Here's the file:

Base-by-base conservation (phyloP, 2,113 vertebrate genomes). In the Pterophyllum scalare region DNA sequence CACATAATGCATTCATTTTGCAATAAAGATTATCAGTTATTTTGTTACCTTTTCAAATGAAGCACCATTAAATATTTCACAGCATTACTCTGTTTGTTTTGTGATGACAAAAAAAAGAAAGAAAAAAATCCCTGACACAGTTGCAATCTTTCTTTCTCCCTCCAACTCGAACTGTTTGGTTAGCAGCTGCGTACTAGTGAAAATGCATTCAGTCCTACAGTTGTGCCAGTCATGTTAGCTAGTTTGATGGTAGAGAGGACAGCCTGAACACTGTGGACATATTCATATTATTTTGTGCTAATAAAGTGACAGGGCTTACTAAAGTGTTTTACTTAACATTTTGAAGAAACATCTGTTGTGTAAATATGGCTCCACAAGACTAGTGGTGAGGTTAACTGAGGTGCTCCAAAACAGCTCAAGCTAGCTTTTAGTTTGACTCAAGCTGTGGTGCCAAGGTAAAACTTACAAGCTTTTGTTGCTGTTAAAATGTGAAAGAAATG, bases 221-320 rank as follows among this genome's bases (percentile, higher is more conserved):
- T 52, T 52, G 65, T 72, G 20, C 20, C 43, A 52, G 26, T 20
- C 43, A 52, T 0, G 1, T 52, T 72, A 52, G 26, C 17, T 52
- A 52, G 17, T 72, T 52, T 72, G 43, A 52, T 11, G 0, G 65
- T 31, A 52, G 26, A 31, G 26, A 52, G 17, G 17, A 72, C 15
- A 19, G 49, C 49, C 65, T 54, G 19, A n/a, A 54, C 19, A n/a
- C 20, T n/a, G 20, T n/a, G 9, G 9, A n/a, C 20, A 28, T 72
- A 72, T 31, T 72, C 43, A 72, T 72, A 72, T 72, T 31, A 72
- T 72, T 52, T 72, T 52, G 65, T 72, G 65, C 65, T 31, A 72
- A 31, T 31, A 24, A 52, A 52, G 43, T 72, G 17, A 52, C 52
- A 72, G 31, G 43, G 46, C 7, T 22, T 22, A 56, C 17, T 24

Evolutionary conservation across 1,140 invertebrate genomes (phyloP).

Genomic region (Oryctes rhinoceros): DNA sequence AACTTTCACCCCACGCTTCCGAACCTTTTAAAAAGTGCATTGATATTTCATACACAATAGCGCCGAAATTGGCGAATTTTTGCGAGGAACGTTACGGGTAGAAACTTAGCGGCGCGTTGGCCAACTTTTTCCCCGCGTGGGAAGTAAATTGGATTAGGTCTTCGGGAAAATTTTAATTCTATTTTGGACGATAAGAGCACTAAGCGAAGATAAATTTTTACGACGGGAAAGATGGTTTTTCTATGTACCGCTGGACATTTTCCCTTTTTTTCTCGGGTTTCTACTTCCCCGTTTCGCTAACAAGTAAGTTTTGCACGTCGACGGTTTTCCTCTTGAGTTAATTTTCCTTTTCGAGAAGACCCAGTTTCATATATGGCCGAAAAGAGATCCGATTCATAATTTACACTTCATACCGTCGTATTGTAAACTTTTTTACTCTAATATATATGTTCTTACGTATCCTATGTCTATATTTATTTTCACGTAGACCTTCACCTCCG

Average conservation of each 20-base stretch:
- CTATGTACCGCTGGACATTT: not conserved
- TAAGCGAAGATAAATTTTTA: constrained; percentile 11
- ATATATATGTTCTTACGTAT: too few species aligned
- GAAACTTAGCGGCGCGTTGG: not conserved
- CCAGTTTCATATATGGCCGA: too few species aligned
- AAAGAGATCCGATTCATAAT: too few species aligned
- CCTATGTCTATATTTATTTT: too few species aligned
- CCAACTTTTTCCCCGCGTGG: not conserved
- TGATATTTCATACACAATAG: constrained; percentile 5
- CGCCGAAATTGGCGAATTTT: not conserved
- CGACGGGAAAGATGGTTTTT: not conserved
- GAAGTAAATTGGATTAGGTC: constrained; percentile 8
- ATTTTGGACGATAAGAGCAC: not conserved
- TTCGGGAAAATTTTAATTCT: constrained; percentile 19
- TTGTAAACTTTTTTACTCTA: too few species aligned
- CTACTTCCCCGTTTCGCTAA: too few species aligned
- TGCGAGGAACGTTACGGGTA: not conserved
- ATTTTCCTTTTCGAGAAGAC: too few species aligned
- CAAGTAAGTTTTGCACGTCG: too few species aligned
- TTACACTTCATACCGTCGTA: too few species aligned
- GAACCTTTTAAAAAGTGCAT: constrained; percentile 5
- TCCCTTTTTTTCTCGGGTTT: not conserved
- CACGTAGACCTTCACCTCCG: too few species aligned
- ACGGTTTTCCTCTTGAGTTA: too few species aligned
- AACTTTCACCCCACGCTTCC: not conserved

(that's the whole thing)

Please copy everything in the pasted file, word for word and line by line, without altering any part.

Base-by-base conservation (phyloP, 2,113 vertebrate genomes). In the Pterophyllum scalare region DNA sequence CACATAATGCATTCATTTTGCAATAAAGATTATCAGTTATTTTGTTACCTTTTCAAATGAAGCACCATTAAATATTTCACAGCATTACTCTGTTTGTTTTGTGATGACAAAAAAAAGAAAGAAAAAAATCCCTGACACAGTTGCAATCTTTCTTTCTCCCTCCAACTCGAACTGTTTGGTTAGCAGCTGCGTACTAGTGAAAATGCATTCAGTCCTACAGTTGTGCCAGTCATGTTAGCTAGTTTGATGGTAGAGAGGACAGCCTGAACACTGTGGACATATTCATATTATTTTGTGCTAATAAAGTGACAGGGCTTACTAAAGTGTTTTACTTAACATTTTGAAGAAACATCTGTTGTGTAAATATGGCTCCACAAGACTAGTGGTGAGGTTAACTGAGGTGCTCCAAAACAGCTCAAGCTAGCTTTTAGTTTGACTCAAGCTGTGGTGCCAAGGTAAAACTTACAAGCTTTTGTTGCTGTTAAAATGTGAAAGAAATG, bases 221-320 rank as follows among this genome's bases (percentile, higher is more conserved):
- T 52, T 52, G 65, T 72, G 20, C 20, C 43, A 52, G 26, T 20
- C 43, A 52, T 0, G 1, T 52, T 72, A 52, G 26, C 17, T 52
- A 52, G 17, T 72, T 52, T 72, G 43, A 52, T 11, G 0, G 65
- T 31, A 52, G 26, A 31, G 26, A 52, G 17, G 17, A 72, C 15
- A 19, G 49, C 49, C 65, T 54, G 19, A n/a, A 54, C 19, A n/a
- C 20, T n/a, G 20, T n/a, G 9, G 9, A n/a, C 20, A 28, T 72
- A 72, T 31, T 72, C 43, A 72, T 72, A 72, T 72, T 31, A 72
- T 72, T 52, T 72, T 52, G 65, T 72, G 65, C 65, T 31, A 72
- A 31, T 31, A 24, A 52, A 52, G 43, T 72, G 17, A 52, C 52
- A 72, G 31, G 43, G 46, C 7, T 22, T 22, A 56, C 17, T 24

Evolutionary conservation across 1,140 invertebrate genomes (phyloP).

Genomic region (Oryctes rhinoceros): DNA sequence AACTTTCACCCCACGCTTCCGAACCTTTTAAAAAGTGCATTGATATTTCATACACAATAGCGCCGAAATTGGCGAATTTTTGCGAGGAACGTTACGGGTAGAAACTTAGCGGCGCGTTGGCCAACTTTTTCCCCGCGTGGGAAGTAAATTGGATTAGGTCTTCGGGAAAATTTTAATTCTATTTTGGACGATAAGAGCACTAAGCGAAGATAAATTTTTACGACGGGAAAGATGGTTTTTCTATGTACCGCTGGACATTTTCCCTTTTTTTCTCGGGTTTCTACTTCCCCGTTTCGCTAACAAGTAAGTTTTGCACGTCGACGGTTTTCCTCTTGAGTTAATTTTCCTTTTCGAGAAGACCCAGTTTCATATATGGCCGAAAAGAGATCCGATTCATAATTTACACTTCATACCGTCGTATTGTAAACTTTTTTACTCTAATATATATGTTCTTACGTATCCTATGTCTATATTTATTTTCACGTAGACCTTCACCTCCG

Average conservation of each 20-base stretch:
- CTATGTACCGCTGGACATTT: not conserved
- TAAGCGAAGATAAATTTTTA: constrained; percentile 11
- ATATATATGTTCTTACGTAT: too few species aligned
- GAAACTTAGCGGCGCGTTGG: not conserved
- CCAGTTTCATATATGGCCGA: too few species aligned
- AAAGAGATCCGATTCATAAT: too few species aligned
- CCTATGTCTATATTTATTTT: too few species aligned
- CCAACTTTTTCCCCGCGTGG: not conserved
- TGATATTTCATACACAATAG: constrained; percentile 5
- CGCCGAAATTGGCGAATTTT: not conserved
- CGACGGGAAAGATGGTTTTT: not conserved
- GAAGTAAATTGGATTAGGTC: constrained; percentile 8
- ATTTTGGACGATAAGAGCAC: not conserved
- TTCGGGAAAATTTTAATTCT: constrained; percentile 19
- TTGTAAACTTTTTTACTCTA: too few species aligned
- CTACTTCCCCGTTTCGCTAA: too few species aligned
- TGCGAGGAACGTTACGGGTA: not conserved
- ATTTTCCTTTTCGAGAAGAC: too few species aligned
- CAAGTAAGTTTTGCACGTCG: too few species aligned
- TTACACTTCATACCGTCGTA: too few species aligned
- GAACCTTTTAAAAAGTGCAT: constrained; percentile 5
- TCCCTTTTTTTCTCGGGTTT: not conserved
- CACGTAGACCTTCACCTCCG: too few species aligned
- ACGGTTTTCCTCTTGAGTTA: too few species aligned
- AACTTTCACCCCACGCTTCC: not conserved